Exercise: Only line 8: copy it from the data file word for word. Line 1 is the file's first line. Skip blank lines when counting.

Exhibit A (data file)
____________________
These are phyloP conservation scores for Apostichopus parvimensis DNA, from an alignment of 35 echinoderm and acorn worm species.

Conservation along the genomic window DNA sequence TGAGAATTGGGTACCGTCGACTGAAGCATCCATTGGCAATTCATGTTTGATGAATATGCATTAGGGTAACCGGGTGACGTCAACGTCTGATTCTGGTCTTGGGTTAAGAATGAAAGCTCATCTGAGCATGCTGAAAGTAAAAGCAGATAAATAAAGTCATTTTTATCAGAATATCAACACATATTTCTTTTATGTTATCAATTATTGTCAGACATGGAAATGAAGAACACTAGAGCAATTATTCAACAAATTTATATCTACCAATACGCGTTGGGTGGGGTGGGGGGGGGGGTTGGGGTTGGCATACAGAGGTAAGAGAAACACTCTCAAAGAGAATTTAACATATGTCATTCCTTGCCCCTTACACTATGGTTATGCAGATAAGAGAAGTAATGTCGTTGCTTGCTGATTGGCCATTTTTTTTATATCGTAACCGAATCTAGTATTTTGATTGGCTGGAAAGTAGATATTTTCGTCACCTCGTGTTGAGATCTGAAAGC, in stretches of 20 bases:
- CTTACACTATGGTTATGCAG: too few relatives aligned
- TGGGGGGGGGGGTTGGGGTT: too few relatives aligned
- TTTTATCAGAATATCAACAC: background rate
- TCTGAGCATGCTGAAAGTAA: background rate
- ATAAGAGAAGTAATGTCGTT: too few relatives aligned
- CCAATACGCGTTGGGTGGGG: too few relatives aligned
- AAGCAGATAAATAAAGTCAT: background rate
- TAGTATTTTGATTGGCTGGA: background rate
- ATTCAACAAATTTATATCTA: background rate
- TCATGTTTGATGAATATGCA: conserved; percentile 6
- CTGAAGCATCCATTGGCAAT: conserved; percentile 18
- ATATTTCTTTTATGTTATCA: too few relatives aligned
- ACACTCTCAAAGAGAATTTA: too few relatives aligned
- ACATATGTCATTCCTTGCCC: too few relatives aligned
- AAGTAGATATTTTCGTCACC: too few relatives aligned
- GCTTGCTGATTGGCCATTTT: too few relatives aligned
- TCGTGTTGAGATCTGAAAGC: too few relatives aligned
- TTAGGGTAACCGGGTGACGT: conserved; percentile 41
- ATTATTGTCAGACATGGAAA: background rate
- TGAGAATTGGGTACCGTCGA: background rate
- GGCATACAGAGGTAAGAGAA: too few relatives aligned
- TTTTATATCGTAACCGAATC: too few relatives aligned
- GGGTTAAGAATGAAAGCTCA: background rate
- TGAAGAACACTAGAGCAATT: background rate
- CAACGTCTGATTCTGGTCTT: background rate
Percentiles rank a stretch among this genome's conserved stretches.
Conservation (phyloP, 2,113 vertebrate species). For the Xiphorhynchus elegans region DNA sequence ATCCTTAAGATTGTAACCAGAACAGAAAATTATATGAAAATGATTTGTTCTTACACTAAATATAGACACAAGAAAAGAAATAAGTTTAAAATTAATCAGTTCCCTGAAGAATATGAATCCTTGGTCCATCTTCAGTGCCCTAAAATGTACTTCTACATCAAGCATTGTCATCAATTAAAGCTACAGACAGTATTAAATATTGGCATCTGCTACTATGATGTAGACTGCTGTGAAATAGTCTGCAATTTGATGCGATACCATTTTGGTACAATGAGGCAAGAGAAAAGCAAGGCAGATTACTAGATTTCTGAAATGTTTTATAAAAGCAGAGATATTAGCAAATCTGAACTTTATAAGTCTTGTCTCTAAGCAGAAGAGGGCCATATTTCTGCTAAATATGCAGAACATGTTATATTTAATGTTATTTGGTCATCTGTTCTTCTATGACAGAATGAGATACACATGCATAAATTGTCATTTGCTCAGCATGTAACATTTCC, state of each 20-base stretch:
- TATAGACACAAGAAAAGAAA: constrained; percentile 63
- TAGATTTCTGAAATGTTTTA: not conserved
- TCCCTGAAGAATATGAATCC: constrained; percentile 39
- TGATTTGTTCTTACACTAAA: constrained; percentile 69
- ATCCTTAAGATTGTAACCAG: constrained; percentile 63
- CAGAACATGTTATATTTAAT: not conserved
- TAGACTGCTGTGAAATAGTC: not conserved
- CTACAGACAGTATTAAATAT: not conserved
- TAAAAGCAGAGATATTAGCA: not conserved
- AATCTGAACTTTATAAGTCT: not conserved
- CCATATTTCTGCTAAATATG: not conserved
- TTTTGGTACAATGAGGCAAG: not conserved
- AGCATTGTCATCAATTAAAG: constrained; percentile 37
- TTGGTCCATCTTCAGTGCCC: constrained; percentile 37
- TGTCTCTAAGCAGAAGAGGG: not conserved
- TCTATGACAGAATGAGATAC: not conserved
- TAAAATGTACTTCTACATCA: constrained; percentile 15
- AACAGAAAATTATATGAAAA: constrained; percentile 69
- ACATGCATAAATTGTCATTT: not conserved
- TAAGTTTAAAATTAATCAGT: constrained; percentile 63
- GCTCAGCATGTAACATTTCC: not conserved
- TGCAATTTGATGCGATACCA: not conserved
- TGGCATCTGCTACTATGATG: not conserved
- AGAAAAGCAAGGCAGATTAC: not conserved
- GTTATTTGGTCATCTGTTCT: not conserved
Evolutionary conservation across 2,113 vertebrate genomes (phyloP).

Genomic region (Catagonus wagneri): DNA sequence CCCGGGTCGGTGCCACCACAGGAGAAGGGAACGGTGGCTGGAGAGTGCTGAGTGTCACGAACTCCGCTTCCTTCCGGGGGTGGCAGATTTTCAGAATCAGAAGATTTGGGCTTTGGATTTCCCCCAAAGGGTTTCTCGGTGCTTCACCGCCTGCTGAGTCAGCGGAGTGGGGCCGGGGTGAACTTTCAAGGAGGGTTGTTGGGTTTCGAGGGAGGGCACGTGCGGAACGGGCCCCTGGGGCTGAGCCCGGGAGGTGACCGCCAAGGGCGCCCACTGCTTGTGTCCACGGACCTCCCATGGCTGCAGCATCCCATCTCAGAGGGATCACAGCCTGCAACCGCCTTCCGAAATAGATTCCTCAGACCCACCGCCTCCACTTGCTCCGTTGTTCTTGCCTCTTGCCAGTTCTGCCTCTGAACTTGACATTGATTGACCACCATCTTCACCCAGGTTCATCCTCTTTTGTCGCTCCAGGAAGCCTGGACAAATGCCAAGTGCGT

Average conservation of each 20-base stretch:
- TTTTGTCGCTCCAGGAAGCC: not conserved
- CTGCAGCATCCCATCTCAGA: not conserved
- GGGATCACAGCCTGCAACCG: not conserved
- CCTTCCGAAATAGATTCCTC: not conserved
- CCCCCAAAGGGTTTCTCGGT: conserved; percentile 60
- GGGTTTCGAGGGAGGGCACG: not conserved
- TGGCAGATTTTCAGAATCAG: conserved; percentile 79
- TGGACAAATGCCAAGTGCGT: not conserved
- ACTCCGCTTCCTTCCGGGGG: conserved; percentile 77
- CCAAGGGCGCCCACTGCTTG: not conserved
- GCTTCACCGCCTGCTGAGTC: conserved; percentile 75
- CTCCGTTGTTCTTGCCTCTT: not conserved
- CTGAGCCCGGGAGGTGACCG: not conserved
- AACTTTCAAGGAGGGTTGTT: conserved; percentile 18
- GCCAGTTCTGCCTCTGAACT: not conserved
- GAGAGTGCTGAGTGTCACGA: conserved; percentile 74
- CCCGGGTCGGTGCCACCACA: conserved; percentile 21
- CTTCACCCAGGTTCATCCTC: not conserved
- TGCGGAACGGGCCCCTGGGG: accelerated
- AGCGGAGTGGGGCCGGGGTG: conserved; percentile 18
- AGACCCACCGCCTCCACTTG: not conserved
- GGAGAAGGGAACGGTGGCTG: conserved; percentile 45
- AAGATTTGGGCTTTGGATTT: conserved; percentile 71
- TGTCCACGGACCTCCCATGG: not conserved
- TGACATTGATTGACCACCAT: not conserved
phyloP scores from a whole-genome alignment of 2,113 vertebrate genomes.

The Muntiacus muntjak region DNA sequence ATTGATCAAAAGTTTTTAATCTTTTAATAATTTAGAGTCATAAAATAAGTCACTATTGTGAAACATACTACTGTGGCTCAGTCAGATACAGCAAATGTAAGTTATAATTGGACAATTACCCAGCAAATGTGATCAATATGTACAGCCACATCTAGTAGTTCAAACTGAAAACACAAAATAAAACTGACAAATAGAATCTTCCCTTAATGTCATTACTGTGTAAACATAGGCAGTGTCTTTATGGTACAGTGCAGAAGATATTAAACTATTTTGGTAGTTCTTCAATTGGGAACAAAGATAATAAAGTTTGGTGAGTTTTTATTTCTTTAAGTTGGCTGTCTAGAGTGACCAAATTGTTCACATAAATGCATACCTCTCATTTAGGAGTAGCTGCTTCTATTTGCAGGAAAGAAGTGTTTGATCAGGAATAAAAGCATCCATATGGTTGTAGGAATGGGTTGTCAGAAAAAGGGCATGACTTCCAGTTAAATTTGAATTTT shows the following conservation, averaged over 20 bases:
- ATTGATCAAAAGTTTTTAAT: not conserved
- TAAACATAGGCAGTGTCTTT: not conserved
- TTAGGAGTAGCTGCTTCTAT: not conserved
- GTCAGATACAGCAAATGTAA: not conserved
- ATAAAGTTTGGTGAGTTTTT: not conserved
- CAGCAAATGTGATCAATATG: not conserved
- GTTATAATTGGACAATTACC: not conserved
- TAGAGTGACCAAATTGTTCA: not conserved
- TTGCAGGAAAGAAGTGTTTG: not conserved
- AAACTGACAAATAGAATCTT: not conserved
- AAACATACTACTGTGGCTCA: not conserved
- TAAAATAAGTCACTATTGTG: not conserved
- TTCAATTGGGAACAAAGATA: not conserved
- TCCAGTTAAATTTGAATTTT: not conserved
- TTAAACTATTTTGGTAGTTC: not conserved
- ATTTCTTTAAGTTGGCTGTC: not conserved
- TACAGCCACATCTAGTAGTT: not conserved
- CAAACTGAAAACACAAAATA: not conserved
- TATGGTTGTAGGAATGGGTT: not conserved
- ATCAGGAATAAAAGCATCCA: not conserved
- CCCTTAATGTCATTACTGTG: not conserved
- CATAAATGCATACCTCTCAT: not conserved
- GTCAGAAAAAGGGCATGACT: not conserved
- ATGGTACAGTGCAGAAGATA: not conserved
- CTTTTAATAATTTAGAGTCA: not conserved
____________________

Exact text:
- CCAATACGCGTTGGGTGGGG: too few relatives aligned